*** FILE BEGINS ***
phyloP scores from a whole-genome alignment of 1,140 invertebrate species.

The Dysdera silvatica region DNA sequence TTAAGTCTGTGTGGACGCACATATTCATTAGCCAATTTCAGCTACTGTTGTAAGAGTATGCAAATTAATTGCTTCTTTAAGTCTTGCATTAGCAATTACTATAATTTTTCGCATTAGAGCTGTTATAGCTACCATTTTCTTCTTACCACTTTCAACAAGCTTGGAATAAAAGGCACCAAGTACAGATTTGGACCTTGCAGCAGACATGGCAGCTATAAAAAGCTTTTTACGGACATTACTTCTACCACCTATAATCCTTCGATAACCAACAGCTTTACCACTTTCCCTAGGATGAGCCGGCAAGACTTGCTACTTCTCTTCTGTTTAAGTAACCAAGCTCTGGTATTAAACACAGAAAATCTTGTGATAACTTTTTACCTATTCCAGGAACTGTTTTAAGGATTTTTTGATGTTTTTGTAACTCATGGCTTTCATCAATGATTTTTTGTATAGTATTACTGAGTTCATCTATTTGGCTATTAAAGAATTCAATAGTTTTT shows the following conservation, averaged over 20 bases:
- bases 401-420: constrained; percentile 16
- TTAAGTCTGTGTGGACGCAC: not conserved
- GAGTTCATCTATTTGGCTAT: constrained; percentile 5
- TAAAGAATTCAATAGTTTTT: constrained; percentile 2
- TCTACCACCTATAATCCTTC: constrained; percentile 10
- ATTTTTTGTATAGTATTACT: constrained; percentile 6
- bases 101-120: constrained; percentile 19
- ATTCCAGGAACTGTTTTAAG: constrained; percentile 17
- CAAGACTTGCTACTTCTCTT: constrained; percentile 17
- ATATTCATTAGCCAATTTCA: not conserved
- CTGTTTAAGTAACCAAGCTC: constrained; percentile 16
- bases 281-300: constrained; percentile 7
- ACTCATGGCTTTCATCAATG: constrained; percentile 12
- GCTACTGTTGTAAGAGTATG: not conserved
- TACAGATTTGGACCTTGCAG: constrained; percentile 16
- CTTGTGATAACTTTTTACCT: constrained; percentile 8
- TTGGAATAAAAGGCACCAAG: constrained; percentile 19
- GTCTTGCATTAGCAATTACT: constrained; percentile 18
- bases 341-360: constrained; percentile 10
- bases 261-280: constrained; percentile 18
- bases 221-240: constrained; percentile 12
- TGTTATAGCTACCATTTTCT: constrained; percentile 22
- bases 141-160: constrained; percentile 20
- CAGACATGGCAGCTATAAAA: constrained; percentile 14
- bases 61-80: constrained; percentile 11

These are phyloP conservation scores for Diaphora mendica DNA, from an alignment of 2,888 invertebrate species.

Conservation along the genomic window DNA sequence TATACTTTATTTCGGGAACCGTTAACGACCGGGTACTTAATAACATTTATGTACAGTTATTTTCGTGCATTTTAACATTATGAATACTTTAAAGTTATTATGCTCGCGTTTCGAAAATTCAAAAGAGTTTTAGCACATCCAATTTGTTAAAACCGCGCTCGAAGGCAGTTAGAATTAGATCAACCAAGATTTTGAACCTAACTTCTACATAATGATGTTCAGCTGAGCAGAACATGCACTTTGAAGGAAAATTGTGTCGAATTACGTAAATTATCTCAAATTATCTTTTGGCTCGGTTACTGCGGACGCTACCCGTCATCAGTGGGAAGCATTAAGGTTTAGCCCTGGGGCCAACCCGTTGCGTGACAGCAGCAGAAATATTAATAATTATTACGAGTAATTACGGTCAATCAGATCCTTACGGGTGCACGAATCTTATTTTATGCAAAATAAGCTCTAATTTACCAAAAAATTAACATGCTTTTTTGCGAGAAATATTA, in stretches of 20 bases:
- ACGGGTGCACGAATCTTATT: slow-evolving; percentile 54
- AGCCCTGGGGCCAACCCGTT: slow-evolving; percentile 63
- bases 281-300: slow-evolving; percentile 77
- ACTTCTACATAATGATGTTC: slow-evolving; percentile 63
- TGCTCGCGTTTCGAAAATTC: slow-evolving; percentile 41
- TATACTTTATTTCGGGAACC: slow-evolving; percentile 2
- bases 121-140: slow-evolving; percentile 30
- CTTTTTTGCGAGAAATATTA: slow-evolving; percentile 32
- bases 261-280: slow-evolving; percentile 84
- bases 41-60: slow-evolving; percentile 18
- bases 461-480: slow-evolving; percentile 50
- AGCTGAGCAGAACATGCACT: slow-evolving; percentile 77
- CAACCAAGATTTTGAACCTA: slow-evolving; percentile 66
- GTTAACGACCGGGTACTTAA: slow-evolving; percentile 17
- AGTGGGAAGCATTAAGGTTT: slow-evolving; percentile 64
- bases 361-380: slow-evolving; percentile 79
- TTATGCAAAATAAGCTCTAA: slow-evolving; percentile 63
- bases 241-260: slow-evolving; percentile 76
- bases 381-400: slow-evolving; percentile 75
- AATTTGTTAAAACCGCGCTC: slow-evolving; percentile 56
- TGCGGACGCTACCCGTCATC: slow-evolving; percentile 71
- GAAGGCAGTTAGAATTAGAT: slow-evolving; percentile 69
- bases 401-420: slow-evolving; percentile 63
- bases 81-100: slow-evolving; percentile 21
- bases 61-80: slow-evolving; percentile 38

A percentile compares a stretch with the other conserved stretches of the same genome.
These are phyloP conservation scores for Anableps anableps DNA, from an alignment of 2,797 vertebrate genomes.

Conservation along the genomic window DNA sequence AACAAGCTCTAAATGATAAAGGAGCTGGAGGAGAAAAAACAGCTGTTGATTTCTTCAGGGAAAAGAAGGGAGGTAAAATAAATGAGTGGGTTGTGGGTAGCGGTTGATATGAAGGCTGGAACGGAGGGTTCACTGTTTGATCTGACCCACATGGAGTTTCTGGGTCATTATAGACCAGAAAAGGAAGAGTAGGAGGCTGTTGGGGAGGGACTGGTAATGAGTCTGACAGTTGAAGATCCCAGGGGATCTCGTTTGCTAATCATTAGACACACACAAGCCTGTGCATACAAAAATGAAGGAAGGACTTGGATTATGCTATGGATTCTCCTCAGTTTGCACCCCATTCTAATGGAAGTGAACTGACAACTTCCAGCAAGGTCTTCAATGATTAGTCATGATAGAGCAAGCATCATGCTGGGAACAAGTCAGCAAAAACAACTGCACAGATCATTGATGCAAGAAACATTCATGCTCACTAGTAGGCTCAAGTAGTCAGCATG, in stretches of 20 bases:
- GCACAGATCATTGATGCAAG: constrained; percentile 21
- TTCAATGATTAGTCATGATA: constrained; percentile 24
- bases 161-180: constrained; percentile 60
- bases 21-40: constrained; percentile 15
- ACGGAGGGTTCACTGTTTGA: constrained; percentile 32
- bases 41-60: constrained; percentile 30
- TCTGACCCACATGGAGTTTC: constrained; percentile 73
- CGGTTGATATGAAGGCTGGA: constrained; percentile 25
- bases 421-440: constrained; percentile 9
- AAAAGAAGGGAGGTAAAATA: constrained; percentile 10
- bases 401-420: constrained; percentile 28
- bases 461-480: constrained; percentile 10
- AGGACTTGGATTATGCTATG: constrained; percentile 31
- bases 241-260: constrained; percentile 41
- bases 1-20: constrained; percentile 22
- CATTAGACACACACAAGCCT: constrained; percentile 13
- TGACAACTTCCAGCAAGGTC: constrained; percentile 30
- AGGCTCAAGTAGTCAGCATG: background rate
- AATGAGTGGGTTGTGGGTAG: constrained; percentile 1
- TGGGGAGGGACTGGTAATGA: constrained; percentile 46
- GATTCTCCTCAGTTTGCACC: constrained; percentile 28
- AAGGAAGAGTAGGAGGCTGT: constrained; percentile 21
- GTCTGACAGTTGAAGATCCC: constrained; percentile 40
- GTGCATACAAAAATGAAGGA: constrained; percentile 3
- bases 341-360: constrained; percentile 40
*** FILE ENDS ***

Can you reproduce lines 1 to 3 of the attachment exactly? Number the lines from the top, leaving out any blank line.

phyloP scores from a whole-genome alignment of 1,140 invertebrate species.

The Dysdera silvatica region DNA sequence TTAAGTCTGTGTGGACGCACATATTCATTAGCCAATTTCAGCTACTGTTGTAAGAGTATGCAAATTAATTGCTTCTTTAAGTCTTGCATTAGCAATTACTATAATTTTTCGCATTAGAGCTGTTATAGCTACCATTTTCTTCTTACCACTTTCAACAAGCTTGGAATAAAAGGCACCAAGTACAGATTTGGACCTTGCAGCAGACATGGCAGCTATAAAAAGCTTTTTACGGACATTACTTCTACCACCTATAATCCTTCGATAACCAACAGCTTTACCACTTTCCCTAGGATGAGCCGGCAAGACTTGCTACTTCTCTTCTGTTTAAGTAACCAAGCTCTGGTATTAAACACAGAAAATCTTGTGATAACTTTTTACCTATTCCAGGAACTGTTTTAAGGATTTTTTGATGTTTTTGTAACTCATGGCTTTCATCAATGATTTTTTGTATAGTATTACTGAGTTCATCTATTTGGCTATTAAAGAATTCAATAGTTTTT shows the following conservation, averaged over 20 bases:
- bases 401-420: constrained; percentile 16